I was first learned about how simple plaster casting was from the Artful Parent. This project was such a hit last year that I had to do it again. My students enjoy the process of making impressions in play dough and the parents love the product of a plaster keepsake.
- Play dough (I use MaryAnn Kohl’s recipe-click here for instructions and ingredients)
- Plaster of Paris
- Objects to make impessions
- Ribbon (cut and looped with masking tape)
- Ziplock bags (heavy duty gallon size preferred)
Before we got into the real impression making I encouraged my students to play with the materials in whatever way was interesting to them. This is important because once you have the final impression the kids can’t play with the play dough any more. So it would be a tease to set out all the fun toys and mark making tools and only let them try the impression once. Plus it does take a bit of experimentation to figure out how deep to push objects and how to peel them out of the dough.
I like to use MaryAnne Kohl’s play clay recipe for my play dough. It has a great consistency and stays soft for months if stored in an airtight container.
The first step requires rolling a flat pancake of play dough about 1/2 inch thick using a rolling pin. Some students brought toys from home that are dear to them or that represent their interests while others enjoyed my options which ranged from plastic animals, trains, mardi gras beads, texture stamps, to nature items like dried poppy and eucalyptus pods.
Mixing plaster in a heavy duty ziplock is my preferred method. I buy my plaster (plaster of paris) in a large bag from the local hardware store but you can also find buckets at any art store. Ratios of water to plaster might vary subtly between different brands. I do 2:1 plaster:water. Note, you mix dry ingredients into wet so pour your water in the bag or mixing bucket first! The bag, though wasteful, contains the plaster mixture, allows students to help with mixing, and makes pouring super easy. You just cut the corner and use it like a pastry bag. To see the pouring in action check out this post.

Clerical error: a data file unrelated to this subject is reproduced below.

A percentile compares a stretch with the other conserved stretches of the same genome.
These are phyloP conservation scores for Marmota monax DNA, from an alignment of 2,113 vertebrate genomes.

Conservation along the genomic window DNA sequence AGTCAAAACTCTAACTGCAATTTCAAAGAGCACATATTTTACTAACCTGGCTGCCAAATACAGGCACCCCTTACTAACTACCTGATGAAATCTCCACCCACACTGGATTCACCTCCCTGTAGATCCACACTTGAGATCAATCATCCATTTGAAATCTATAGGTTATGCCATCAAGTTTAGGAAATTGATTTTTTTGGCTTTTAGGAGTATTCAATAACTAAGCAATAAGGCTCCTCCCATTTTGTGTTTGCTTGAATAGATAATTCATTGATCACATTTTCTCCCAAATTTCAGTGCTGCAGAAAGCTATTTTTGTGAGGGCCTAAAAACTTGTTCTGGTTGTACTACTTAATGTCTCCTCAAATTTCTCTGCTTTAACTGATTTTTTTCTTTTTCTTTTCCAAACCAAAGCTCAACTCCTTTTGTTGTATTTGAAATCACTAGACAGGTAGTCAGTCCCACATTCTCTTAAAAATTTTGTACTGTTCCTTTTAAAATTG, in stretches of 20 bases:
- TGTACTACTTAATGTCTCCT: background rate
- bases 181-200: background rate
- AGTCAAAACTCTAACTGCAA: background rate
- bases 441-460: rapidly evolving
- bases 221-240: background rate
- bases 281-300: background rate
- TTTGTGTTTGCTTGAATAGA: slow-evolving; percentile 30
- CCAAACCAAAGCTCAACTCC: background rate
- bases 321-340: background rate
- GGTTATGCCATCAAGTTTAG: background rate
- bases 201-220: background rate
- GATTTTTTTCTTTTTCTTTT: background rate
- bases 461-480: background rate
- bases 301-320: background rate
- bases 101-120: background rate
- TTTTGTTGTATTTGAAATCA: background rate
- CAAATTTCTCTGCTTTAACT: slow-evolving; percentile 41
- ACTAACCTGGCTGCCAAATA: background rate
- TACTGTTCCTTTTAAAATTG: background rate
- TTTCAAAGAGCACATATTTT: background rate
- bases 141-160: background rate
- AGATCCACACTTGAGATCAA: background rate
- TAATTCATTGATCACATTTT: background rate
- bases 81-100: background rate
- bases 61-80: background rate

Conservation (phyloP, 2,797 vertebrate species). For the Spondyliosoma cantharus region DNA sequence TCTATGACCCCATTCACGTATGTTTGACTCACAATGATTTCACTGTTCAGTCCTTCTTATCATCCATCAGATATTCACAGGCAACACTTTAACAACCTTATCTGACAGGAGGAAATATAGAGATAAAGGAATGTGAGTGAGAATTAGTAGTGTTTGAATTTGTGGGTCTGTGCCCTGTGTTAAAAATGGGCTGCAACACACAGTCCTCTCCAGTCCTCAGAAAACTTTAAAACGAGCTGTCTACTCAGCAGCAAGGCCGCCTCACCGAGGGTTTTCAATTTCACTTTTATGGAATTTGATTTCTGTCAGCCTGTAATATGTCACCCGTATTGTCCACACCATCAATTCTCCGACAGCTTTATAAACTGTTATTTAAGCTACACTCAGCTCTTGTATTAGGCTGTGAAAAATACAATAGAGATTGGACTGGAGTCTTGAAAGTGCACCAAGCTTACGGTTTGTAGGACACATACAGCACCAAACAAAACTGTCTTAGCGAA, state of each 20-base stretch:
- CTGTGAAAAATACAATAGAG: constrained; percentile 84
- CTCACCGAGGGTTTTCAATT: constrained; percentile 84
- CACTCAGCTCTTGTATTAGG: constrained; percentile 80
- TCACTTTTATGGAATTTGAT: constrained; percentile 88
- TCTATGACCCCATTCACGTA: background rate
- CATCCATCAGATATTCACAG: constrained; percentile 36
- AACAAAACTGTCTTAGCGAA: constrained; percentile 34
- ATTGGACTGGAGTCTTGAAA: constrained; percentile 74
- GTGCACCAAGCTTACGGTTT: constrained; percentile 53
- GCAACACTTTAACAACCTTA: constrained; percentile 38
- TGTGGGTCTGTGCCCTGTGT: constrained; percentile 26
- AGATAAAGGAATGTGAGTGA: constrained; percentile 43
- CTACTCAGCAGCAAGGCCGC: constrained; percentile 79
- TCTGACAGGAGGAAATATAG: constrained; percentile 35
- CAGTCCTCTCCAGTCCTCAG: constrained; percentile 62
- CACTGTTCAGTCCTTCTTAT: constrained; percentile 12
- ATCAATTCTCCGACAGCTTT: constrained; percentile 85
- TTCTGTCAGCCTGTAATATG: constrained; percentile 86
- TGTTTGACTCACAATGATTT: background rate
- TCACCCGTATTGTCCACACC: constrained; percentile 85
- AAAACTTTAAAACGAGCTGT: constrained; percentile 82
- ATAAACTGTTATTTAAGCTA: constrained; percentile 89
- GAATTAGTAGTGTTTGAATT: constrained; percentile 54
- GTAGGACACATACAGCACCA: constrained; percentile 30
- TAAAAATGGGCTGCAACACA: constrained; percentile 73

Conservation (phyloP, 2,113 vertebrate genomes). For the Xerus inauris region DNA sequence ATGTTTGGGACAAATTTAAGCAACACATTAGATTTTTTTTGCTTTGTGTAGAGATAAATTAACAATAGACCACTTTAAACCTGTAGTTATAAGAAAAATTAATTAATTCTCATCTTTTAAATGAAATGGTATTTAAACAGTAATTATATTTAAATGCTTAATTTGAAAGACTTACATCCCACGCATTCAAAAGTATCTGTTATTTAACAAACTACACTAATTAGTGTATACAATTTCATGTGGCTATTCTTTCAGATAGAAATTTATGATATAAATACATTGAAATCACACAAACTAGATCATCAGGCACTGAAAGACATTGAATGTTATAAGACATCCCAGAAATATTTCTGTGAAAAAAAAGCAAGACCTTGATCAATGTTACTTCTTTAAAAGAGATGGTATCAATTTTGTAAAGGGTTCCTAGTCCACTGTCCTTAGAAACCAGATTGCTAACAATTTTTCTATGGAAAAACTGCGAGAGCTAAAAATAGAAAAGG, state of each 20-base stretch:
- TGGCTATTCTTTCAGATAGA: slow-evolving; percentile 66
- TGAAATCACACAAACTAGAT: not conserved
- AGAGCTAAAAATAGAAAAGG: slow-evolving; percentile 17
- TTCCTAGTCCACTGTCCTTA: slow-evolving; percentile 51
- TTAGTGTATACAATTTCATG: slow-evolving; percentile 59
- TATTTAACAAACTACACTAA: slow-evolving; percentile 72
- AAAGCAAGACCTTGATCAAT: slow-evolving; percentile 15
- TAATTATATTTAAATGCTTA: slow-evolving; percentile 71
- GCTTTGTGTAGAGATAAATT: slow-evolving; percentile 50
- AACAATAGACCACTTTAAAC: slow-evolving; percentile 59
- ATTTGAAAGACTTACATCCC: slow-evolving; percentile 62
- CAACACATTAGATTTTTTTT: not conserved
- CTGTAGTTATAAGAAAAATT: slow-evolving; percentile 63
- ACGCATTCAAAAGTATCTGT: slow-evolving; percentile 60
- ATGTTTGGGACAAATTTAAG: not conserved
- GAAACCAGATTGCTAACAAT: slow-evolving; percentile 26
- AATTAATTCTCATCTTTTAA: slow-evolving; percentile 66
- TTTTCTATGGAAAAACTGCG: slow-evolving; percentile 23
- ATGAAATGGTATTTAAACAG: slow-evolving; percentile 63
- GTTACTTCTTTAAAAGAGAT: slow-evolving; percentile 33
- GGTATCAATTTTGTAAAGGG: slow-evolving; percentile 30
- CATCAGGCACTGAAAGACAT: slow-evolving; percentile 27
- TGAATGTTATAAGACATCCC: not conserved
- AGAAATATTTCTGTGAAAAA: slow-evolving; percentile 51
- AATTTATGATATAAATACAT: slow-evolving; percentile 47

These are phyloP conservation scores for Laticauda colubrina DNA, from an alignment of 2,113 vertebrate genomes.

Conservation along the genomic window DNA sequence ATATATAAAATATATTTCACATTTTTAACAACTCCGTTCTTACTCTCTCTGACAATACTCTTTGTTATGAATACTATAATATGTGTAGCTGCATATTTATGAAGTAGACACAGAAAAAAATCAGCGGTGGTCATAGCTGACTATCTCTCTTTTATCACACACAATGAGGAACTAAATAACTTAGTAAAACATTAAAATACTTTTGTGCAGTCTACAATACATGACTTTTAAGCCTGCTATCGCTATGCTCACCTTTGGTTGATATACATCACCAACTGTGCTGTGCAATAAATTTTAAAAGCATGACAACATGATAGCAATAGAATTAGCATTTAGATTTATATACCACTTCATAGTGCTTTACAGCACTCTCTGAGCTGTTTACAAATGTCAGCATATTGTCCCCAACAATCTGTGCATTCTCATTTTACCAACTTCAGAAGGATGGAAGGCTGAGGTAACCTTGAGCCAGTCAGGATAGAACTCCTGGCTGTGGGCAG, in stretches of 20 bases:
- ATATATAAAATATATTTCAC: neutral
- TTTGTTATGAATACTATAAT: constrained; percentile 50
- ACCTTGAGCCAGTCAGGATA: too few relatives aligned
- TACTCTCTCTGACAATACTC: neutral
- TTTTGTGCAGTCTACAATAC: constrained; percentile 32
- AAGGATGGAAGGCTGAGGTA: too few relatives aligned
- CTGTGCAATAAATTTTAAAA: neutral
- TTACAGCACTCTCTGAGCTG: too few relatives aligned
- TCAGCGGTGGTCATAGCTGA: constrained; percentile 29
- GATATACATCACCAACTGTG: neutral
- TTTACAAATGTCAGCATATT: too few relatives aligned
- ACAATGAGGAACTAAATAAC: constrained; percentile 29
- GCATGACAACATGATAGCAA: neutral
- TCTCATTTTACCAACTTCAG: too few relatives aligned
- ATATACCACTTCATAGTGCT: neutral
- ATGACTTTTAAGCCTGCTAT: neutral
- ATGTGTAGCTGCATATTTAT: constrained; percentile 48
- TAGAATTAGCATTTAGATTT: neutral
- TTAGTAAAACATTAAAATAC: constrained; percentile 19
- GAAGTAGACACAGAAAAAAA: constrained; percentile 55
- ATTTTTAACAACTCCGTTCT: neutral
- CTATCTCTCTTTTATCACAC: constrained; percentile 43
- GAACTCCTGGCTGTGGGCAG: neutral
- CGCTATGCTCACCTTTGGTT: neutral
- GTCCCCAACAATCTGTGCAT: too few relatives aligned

I do recommend having your ribbons pre cut and I tape them together before to hold a loop. Right after I pour the plaster I insert the tape part of the ribbon loop so it dries inside the casting. For those doing this project in a classroom setting it’s important to have a name tag next to each child’s work because after you cover up the play dough you can’t tell who’s is who. After the plaster sets I use a sharpie to put the name and date of each child’s work. You could also carve in the names when the plaster is half set. Plaster sets in 20-30 minutes but I usually wait a few hours before removing the casting from the play dough.
Here are some before and after play dough molds and plaster casts. Because this project is a keepsake it was important that each child choose objects that spoke to them. I explained to the parents that most likely whatever each child gravitated towards in my box of options was a good representation of their current interest in this stage of their life.
This student brought little plastic sharks from home and then over laid small Mardi Gras beads. The effect of the two together and the final composition reminded me of sharks swimming through a kelp bed.
I was so impressed with the creativity that came out of parent child collaborations. Many moms were excited for the opportunity to grab a hand print. This parent came up with the ingenious idea to press in a small animal toy after the hand print was made. The layering of objects came out fabulous.